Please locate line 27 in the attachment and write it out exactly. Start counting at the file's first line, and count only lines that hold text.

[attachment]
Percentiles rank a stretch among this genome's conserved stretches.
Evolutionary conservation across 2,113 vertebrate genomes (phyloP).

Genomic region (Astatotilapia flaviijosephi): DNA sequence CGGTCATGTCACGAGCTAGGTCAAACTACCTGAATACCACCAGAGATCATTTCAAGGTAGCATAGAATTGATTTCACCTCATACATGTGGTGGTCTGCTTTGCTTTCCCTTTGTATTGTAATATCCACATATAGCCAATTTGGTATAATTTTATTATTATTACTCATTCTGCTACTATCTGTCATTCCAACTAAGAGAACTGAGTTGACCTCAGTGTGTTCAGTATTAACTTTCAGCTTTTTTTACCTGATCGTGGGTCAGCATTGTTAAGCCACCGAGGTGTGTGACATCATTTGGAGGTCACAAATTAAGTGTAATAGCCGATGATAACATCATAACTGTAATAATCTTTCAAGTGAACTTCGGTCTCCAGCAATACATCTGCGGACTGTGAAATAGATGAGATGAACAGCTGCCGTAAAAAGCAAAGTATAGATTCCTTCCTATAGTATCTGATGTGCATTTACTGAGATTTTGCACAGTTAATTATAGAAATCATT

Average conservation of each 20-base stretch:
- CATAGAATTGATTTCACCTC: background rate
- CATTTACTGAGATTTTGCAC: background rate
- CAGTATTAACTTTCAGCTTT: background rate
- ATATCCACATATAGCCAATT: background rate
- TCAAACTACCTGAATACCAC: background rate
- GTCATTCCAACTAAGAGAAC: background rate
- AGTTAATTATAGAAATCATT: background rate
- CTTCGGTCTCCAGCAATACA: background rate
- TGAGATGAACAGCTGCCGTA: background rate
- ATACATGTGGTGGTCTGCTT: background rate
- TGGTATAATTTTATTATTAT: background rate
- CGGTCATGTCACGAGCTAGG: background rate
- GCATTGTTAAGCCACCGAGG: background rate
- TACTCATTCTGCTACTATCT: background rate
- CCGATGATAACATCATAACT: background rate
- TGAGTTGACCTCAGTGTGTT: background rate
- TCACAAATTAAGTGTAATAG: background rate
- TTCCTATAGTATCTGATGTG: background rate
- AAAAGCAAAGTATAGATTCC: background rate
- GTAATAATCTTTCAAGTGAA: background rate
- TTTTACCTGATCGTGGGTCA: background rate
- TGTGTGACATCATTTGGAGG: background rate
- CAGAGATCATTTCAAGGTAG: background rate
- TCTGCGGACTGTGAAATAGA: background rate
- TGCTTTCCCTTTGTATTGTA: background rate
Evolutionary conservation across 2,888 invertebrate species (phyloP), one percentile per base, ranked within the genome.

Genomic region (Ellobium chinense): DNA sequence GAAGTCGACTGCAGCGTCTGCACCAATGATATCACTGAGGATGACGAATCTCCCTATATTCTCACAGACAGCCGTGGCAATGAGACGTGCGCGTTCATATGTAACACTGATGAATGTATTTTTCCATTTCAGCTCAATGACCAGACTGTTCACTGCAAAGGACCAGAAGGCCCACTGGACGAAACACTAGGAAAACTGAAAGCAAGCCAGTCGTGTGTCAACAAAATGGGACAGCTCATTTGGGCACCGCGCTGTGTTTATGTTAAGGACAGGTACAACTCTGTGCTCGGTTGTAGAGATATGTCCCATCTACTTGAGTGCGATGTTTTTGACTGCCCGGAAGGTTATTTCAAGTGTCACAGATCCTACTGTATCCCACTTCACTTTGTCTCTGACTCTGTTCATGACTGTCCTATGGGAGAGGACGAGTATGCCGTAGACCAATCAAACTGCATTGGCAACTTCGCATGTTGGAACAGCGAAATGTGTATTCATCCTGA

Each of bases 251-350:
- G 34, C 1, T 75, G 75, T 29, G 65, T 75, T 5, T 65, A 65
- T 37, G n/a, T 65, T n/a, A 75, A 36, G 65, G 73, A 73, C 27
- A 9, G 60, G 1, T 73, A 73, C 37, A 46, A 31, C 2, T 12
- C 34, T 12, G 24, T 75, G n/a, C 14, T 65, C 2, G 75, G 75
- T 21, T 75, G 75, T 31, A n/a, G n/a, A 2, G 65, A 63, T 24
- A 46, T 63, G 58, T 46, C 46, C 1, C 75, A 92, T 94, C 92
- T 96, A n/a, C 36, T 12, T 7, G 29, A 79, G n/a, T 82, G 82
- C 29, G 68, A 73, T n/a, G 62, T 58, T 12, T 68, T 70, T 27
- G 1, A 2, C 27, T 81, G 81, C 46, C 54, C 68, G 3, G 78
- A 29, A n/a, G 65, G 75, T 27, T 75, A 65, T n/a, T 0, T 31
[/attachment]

- CAGAGATCATTTCAAGGTAG: background rate